81 global companies join Obama in climate pledge

Nike, McDonalds, Sony and Dell are among 81 corporations that have signed up to a new White House-sponsored pledge promising individual and collective action on climate change.

The White House announced on Monday that 68 new companies had signed up to the American Business Act on Climate Pledge, joining 13 original signatories.

By signing the agreement, the companies are calling for a’ strong outcome’ from the Paris climate talks, but the firms are also required to make significant pledges of their own to reduce emissions, increase low-carbon investments, deploy more clean energy, and take other actions to build more sustainable businesses.

For example, Apple pledged to bring an estimated 280 megawatts of clean power generation online by the end of 2016, Berkshire Hathaway pledged to double its investment in renewables to $30bn, while Ikea promised to produce as much renewable energy as it uses by 2020.

The pledges are not just limited to energy. Kelloggs, for example, promised to achieve zero net deforestation in high-risk supply chains by 2020, while L’Oreal said it will send zero waste to landfill by 2020.

While some of the pledges are confirmations of existing commitments, a Whitehouse official said the majority were either new or expanded on previous goals.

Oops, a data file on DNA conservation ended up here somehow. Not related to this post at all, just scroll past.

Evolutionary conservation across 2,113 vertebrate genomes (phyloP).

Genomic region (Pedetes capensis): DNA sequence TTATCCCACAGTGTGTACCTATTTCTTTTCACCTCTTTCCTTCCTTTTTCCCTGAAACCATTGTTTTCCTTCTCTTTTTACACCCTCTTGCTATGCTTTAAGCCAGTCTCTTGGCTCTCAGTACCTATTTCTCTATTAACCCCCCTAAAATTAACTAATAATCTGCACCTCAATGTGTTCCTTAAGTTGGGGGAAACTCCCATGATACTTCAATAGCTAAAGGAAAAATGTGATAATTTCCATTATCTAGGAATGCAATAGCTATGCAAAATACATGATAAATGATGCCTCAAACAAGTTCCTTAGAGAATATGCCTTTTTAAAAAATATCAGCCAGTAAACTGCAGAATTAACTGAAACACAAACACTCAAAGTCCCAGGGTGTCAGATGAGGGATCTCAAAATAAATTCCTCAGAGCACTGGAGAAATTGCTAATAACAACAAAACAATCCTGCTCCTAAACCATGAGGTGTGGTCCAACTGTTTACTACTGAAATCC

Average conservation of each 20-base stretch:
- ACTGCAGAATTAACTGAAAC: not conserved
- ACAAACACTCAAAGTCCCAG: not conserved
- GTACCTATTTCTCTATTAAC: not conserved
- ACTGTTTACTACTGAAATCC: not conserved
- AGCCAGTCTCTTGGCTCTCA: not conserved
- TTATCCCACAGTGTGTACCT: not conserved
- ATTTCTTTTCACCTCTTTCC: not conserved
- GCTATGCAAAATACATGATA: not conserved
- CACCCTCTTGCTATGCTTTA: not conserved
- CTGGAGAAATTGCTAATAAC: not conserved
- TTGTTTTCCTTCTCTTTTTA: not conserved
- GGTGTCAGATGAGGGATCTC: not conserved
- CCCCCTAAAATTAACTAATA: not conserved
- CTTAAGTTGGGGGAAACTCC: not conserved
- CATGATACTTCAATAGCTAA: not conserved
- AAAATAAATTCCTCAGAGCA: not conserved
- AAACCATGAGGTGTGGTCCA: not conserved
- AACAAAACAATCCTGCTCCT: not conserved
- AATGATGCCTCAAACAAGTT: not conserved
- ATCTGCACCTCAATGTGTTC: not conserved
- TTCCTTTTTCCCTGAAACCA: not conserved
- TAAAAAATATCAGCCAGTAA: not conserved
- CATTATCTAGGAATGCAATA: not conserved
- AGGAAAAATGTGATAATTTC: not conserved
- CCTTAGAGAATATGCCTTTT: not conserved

Global Challenge

Food and drink firm Mars’ commitments included sending zero waste to landfill across all its sites by 2015 and eliminating 100% of GHG emissions from across its global operations by 2040.

Mars’ chief sustainability officer Barry Parkin said: “Tackling climate change is one of the greatest challenges facing our global community. It is simply not an option to stand back and do nothing.

“We are proud to join the many other businesses pledging their support to the American Business Act on Climate today. At Mars, we believe that our growth is not only linked to, but dependent on, the protection of the world that we all call home.”

The 81 companies that have now signed the agreement represent more than $3trn in annual revenue, and have a combined market capitalization of over $5trn.

With the Paris climate conference just over a month away, there has been a flurry of business-led climate action, from companies committing to 100% renewable energy, to fossil fuel firms backing a two degree limit.

Addressing climate change has also become an important part of Barack Obama’s final term in office. The President’s Climate Action Plan, is expected to cut nearly 6 billion tons of carbon pollution through 2030, while the Clean Power Plan aims to reduce emissions from the energy sector by 32% by 2030.

The full list of firms and their pledges is available here.

Brad Allen



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